A battle against the elements

What does it take to survive life in an extreme environment?

Life Below Zero follows seven people as they battle for the most basic necessities in one of the least populated states in the US – Alaska.

Living in the middle of nowhere, miles away from the nearest road, they battle snow storms, man-eating bears, frozen terrain and limited resources through the long, cold and lonely winter. When spring comes, it's a race against the clock to collect enough food and supplies to see them through the next freeze.

Some of them battle the elements alone; others have their families beside them.

Only the mentally fit will be able to endure the extreme test of isolation and endless work required to survive in this remote and merciless land.

These are the stories of the everyday struggles of life below zero – where one wrong decision could cost you your life.


The word ‘arctic’ comes from ‘arktikos’, which is Greek for ‘near the bear’. It refers to the two constellations Ursa Major (Great Bear) and Ursa Minor (Little Bear), which can be seen in the northern sky.

The Arctic Circle is one of the five major circles of latitude on maps of our planet.

The Arctic Circle is the farthest southern region that experiences polar day and polar night. A polar day is 24 hours of continuous daylight, and a polar night is 24 continuous hours of darkness.

Winter temperatures in the Arctic can drop to below −50 °C (−58 °F).

The position of the Arctic Circle is not fixed. This is because it directly depends on Earth's axial tilt, which fluctuates within a 2° margin over a 40,000-year period.

The land on the Arctic Circle is divided among eight countries: Norway, Sweden, Finland, Russia, the United States (Alaska), Canada, Denmark (Greenland), and Iceland.

Very few people live north of the Arctic Circle due to the extreme conditions. Despite covering 6% of the Earth’s surface, the total population is only 4 million.

If all the Arctic ice melted, the sea levels would not rise considerably because the ice floats on the Arctic Ocean. However, if all the ice sitting on land melted, that would be a different story. Scientists predict that if Greenland’s ice sheet melted, the sea level would rise by 7.2 metres (24 feet).

Despite being the smallest of the world’s five oceans, the Arctic Ocean is larger than you may think. It spans 5.4 million square miles (14,056,000 km2) across Earth, which is almost the size of Russia.


Life Below Zero

Sue Aikens

Sue Aikens is the lone resident of Kavik, a town that lies about 32km (20 miles) from the Arctic Ocean on Alaska's North Slope. The closest city lies 805km (500 miles) to the south and the nearest road is 129km (80 miles) away. The town is only accessible by plane.

Sue has lived in Alaska for 30 years and has been the warden of Kavik River Camp for the last six. The camp is a base for hunters, hikers and researchers who wish to explore the arctic terrain.

Sue is a tough cookie. She lives alone so if the electricity generator goes down, as it often does in the extreme weather conditions, there's only her around to fix it.

Although she considers animals her friends, Sue is aware that she lives in bear country, not the other way around.

Outside of hunting season, Sue faces the freezing temperatures, penetrating winds and savage bears all alone, and realises that if something bad were to happen, there is no one to help her.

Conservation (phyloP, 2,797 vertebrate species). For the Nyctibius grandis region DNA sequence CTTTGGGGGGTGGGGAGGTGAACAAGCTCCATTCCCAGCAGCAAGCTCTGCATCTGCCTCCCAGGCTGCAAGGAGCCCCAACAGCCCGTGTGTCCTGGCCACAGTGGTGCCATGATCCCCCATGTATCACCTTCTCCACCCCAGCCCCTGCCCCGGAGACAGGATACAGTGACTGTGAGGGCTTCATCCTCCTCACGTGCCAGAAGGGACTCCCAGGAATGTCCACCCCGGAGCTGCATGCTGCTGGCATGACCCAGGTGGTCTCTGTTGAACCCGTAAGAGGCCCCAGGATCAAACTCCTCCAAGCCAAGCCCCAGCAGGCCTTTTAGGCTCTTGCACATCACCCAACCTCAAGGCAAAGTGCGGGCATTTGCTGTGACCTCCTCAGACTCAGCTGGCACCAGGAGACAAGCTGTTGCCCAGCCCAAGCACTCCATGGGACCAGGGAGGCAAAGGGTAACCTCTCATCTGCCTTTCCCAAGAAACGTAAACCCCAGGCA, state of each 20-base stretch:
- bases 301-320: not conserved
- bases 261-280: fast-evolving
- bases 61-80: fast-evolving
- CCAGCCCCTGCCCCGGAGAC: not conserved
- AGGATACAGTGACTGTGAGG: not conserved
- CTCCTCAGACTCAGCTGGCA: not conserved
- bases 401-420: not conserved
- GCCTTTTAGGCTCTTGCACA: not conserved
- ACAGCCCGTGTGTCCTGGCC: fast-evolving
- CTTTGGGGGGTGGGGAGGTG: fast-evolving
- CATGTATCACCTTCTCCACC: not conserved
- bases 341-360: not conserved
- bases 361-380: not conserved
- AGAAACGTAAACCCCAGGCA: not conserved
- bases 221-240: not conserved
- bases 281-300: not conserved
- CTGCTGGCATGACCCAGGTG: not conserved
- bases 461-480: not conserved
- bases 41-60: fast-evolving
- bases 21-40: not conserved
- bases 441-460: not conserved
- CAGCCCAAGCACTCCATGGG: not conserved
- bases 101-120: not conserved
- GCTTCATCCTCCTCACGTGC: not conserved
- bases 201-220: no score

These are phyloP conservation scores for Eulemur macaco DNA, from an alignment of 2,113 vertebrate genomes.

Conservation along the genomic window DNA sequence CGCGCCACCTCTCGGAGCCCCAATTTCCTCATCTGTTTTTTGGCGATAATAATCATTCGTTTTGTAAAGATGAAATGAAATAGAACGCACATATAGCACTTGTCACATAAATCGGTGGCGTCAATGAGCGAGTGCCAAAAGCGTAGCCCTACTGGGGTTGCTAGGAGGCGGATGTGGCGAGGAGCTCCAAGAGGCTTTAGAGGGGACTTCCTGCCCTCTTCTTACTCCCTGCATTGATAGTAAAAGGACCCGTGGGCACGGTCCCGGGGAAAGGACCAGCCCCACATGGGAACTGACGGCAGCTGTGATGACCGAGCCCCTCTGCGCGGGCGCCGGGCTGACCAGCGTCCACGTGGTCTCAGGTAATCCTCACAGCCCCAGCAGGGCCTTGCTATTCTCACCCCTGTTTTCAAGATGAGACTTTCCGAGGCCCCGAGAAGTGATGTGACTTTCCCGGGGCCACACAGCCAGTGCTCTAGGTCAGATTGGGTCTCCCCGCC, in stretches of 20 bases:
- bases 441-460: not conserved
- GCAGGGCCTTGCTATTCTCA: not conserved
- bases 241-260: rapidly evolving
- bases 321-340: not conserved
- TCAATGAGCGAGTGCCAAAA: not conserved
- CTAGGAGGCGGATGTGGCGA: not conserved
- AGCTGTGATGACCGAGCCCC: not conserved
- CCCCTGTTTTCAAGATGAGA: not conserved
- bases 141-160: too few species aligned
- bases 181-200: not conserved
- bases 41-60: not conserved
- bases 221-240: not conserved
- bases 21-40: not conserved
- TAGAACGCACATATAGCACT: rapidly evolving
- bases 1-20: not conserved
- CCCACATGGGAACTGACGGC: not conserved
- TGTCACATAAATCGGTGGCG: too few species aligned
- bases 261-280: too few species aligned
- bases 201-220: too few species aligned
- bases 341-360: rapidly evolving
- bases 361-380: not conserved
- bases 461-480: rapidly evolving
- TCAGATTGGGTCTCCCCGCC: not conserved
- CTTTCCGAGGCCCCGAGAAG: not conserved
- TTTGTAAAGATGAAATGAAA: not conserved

Her motto is, "If it hurts, don’t think about it." This was certainly put to the test when a grizzly bear attacked her six years ago and left her for dead – she had to sew her own head and arm together and wait for 10 days before help came.

Life Below Zero

Chip and Agnes Hailstone

Chip Hailstone and his native Inupiaq wife, Agnes, live with their seven children on the Kobuk River in Noorvik, north-west Alaska.

Chip grew up hunting and fishing and is a skilled hunter. He came to visit Alaska 25 years ago from Kalispell, Montana and although he did not plan to stay, he never left.

Chip’s motto is, live for the day but plan for tomorrow. Chip says that worrying is the first step to protecting himself and everyday he takes a calculated risk. Part of living off the land is being ready and going with nature’s flow, weather, and available materials.

Chip’s family moves seasonally to track down the best hunt and they each play an active role in keeping the family alive. The family use the entire animal that they harvest, even turning the skin, teeth and bones into arts and crafts that they can trade and sell.

Chip is happy to have stumbled his way into this world and call it home.

Life Below Zero

Glenn Villeneuve

Glenn Villeneuve moved from Vermont to Alaska in 2000 to pursue his dream of living close to the land. He lives in Chandalar in the Brooks Range, the northernmost extension of the Rocky Mountains, lying at an elevation of 571m (1,873ft).

It's 322km (200 miles) north of the largest city, Fairbanks, and a 96km walk (60 miles) from the nearest road. Isolation comes with the territory and Glenn can often go more than four months without seeing another human.

Glenn opts for the simple life and lives in a one-room cabin with no running water. He cuts his own firewood and only uses electricity for a few items, like a satellite phone, headlamp, and camera. He travels by foot, snowshoe and canoe to hunt moose, caribou, small game and fish. He shares his hunting territory with wolves and he was once charged by a pack of 20.

Glenn values his simple lifestyle that affords him a close connection with the natural world that surrounds him.